AS AN ACTIVE PERFORMER AND IMPROVISOR, YOU HAVE JUST COMPLETED A MOST INTERESTING PROJECT TITLED 365.  TELL US ABOUT YOUR CREATIVE PROCESS.

Throughout 2014 I took part in the WeeklyBeats Challenge (www.weeklybeats.com), where participants compose/record one piece of music per week for the duration of a year. I found the process so useful and inspiring that I attempted to do the same every day. Having a constant deadline and outcome (publicly releasing each track) gave me the motivation to experiment and work on my skills every day, and that includes improvising, using Ableton Live and other software, recording techniques and website management as well as playing. WeeklyBeats also gives you access to a community of peers who give weekly feedback and support.

 

YOU HAVE PERFORMED ON THE BASS FLUTE IN SEVERAL FLUTE CHAMBER ENSEMBLES? WHAT IS THE IMPORTANCE, IN YOUR OPINION, OF THIS INSTRUMENTS SOUND WITHIN THE ENSEMBLE.

The bass flute adds two qualities to an ensemble: timbre and low-end support. The timbre of the bass is my personal favourite of the flute family; it can growl and grunt in the bottom register and is sweetest in the third. Its sound produces many more partials due to its wider bore, and it is almost as agile as a regular flute. It performs an invaluable role in the flute ensemble by filling out the lower end and supporting the lowest flutes that are not always loud or plentiful enough to counter-balance the top end.

 

WHAT WAS THE INSPIRATION IN STARTING YOUR ANNUAL ‘TILDE NEW MUSIC FESTIVAL’ IN MELBOURNE, AUSTRALIA? 

The festival was inspired by the European new music festivals such as Darmstadt in Germany and Impuls in Austria. Tilde aims to promote contemporary art music including improvisation, sound art and works by living composers. It also provides a rare opportunity for composers, performers and sound artists to get together and interact with a growing network of new music enthusiasts and to showcase their work in a relaxing outdoor environment. The 2015 Tilde New Music Festival will be held on Saturday 24th January at Testing Grounds in Southbank, Melbourne. www.tilde.net.au

 

WHOM ARE SOME OF YOUR FAVOURITE LOW FLUTE ARTISTS

Three of my favourites:

Matthias Zeigler, Switzerland – Matthias’ album Uakti demonstrates his experimentation in amplifying the microsounds produced by the contrabass flute, creating interesting and engaging electroacoustic works.

Eva Furrer, Austria – Eva is a fantastic flutist and performer who plays some of the most challenging works for bass flute in the contemporary European style.

Peter Sheridan, Australia – Peter has the deepest, most resonant sound of any low flutes player I have heard. He makes the instruments sing, defying any restraint that the sometimes-clumsy instruments have.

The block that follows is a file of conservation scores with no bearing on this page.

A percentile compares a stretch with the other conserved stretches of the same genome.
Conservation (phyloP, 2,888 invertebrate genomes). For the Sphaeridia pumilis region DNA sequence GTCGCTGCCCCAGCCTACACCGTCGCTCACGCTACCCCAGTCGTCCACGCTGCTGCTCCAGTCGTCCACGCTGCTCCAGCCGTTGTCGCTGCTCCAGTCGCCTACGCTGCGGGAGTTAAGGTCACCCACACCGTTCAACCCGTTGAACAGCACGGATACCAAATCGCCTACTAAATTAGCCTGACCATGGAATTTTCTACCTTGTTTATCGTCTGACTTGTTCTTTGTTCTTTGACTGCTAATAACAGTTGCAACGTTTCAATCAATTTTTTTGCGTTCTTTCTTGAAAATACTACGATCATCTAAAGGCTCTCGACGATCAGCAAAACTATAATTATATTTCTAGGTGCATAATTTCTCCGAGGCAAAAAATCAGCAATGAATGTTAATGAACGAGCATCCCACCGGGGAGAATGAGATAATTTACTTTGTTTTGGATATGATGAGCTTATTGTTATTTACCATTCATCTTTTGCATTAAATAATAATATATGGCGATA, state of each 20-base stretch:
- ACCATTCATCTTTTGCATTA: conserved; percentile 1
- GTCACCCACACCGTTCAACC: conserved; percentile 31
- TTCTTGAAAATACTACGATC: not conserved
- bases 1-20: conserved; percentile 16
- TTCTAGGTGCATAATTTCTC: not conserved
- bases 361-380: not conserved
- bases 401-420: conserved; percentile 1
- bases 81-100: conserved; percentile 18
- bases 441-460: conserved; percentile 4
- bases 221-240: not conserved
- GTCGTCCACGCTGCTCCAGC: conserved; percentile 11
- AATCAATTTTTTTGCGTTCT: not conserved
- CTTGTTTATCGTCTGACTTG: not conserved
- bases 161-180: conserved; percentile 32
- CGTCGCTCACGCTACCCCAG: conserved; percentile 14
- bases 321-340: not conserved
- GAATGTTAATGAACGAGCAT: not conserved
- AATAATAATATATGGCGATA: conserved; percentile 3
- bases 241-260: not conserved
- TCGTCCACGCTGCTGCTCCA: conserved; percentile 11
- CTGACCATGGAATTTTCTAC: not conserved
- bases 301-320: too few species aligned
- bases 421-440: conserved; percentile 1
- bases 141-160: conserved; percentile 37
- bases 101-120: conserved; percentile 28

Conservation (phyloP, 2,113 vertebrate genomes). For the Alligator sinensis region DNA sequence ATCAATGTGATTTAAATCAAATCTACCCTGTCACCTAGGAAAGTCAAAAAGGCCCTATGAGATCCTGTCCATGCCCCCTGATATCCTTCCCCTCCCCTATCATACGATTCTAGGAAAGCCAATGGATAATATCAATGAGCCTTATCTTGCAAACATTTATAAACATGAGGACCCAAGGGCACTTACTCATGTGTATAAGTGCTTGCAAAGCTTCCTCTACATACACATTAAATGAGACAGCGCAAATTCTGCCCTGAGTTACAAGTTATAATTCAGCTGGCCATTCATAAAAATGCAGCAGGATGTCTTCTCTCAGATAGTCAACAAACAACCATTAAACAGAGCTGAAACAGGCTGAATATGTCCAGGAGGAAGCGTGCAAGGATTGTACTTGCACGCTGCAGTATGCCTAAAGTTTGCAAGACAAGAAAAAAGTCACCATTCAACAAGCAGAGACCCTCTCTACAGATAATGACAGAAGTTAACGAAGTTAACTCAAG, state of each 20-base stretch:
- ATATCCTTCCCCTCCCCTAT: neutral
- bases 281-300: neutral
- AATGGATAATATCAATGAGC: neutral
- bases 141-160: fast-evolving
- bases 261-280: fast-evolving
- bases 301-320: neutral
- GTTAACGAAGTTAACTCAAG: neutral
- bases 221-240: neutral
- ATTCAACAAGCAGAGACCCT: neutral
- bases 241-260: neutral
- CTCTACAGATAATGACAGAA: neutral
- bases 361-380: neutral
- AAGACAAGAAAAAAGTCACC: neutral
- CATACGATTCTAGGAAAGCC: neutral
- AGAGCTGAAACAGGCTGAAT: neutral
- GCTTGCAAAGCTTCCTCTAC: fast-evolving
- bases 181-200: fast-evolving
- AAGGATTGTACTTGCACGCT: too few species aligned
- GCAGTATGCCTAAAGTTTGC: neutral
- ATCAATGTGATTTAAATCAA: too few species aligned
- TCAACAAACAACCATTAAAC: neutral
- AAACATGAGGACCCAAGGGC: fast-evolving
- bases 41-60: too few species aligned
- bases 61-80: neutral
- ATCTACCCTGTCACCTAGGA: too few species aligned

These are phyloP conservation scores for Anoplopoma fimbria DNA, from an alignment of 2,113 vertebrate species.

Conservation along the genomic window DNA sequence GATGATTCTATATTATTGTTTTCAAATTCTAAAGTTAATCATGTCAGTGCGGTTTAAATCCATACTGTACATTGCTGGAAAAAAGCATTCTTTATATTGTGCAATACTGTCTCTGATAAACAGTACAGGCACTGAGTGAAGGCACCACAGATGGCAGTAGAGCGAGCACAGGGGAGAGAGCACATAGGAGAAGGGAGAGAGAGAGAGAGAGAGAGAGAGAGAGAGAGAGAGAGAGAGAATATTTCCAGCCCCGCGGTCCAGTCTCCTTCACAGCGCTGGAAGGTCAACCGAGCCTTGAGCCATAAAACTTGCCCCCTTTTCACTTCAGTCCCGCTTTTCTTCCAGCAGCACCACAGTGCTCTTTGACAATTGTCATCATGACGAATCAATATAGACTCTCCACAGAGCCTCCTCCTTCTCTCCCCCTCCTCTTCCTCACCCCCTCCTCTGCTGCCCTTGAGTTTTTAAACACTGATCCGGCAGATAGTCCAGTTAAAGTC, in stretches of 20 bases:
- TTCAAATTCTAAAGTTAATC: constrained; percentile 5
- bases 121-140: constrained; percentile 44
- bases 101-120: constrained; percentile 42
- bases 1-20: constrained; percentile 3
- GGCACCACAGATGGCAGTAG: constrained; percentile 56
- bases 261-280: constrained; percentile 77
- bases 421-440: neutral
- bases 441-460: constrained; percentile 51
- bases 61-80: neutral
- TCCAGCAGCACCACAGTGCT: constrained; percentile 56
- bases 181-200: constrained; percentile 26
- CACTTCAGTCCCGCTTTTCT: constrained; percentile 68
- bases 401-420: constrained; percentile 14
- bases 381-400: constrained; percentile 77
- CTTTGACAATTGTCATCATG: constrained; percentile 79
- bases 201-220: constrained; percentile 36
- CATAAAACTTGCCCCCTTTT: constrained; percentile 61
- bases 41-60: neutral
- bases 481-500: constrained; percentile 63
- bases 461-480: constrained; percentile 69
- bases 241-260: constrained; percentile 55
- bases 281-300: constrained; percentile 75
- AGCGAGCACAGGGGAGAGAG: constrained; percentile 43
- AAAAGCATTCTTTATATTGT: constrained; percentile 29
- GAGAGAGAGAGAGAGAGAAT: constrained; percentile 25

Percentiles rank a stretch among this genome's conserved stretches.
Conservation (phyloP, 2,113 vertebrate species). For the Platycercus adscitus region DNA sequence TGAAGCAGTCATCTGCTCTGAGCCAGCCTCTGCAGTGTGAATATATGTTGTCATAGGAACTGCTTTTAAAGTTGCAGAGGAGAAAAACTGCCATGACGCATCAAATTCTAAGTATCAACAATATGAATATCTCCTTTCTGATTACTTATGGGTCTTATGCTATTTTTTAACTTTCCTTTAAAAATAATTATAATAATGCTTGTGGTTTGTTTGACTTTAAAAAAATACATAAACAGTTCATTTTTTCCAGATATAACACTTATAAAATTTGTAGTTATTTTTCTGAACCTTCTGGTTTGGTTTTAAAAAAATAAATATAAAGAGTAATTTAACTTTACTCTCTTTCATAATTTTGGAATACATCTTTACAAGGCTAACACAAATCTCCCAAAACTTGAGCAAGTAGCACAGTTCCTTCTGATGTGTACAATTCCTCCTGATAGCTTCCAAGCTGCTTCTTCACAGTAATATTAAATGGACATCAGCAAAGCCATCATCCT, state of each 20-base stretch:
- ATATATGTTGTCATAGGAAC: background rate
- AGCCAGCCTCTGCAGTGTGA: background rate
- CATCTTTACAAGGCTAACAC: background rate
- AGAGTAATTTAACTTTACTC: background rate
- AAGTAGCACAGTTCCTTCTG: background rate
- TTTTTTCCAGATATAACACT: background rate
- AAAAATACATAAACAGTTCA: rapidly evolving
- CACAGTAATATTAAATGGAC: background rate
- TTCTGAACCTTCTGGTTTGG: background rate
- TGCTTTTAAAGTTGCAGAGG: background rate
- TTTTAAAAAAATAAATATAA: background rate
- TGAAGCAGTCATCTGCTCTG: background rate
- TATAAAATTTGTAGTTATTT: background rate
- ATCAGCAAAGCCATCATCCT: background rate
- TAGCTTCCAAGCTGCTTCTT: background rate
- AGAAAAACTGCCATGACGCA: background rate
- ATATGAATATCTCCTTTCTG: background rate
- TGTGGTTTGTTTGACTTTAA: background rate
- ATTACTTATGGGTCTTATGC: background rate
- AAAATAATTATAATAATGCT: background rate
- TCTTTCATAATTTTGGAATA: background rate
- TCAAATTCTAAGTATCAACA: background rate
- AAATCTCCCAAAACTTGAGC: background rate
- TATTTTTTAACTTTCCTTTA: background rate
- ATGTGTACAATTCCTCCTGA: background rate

COULD YOU TELL US YOUR FAVOURITE WORK FOR THE LOW FLUTES?

I don’t have a single favourite, but the following are great works for low flutes:

Salvatore Sciarrino – Opera for Solo Flute/Bass Flute

Beat Furrer – Ira-Arca for bass flute and double bass

Vincent Giles – Differing Dialogues for bass flute and pre-recorded low flutes

 

WHAT DO YOU SEE (AND HEAR) FOR THE FUTURE OF LOW FLUTES?

With technical innovations making low flutes cheaper and more accessible to performers and students, these instruments are becoming more and more popular with both performers and composers. I see a lot of good music making in the future!

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Carla Rees – An Interview

Happy NEW YEAR to all our readers out there!

I had the wonderful opportunity to have a brief chat to the outstanding British Low Flutes specialist, Carla Rees the other day. This extraordinary performer, arranger and improviser has contributed so much to promotion and enthusiasm of these instruments, that it is only fitting to have her intriguing story as our very first ‘featured artist.’ We hope you enjoy the story and performance links.

Carla Rees

HOW DID YOU BECOME INVOLVED WITH THE LOW FLUTES?

I first played an alto on a flute course as a teenager and fell in love with it. I lived in a rural area where there weren’t many flute teachers, and began teaching at the age of 14 after I did ABRSM Grade 8. I charged £3 a lesson, and saved up until I had enough to buy an alto flute. They were hard to find at that time, and I managed to get a second hand Monnig for £1000  – it changed my life! I loved the sound, and it opened up a lot of opportunities because I was the only one that had one. My first lessons on alto didn’t come until much later -when I was at the Royal College of Music, there was a masterclass once with Mary Karen Clardy, which helped me realise I was on the right track, and later Simon Channing joined the faculty. He ​did some orchestral alto playing and was kind enough to give me some lessons. By the end of my undergraduate I was convinced I wanted to specialise on alto – and later added bass (and now contrabass) to my low flutes collection.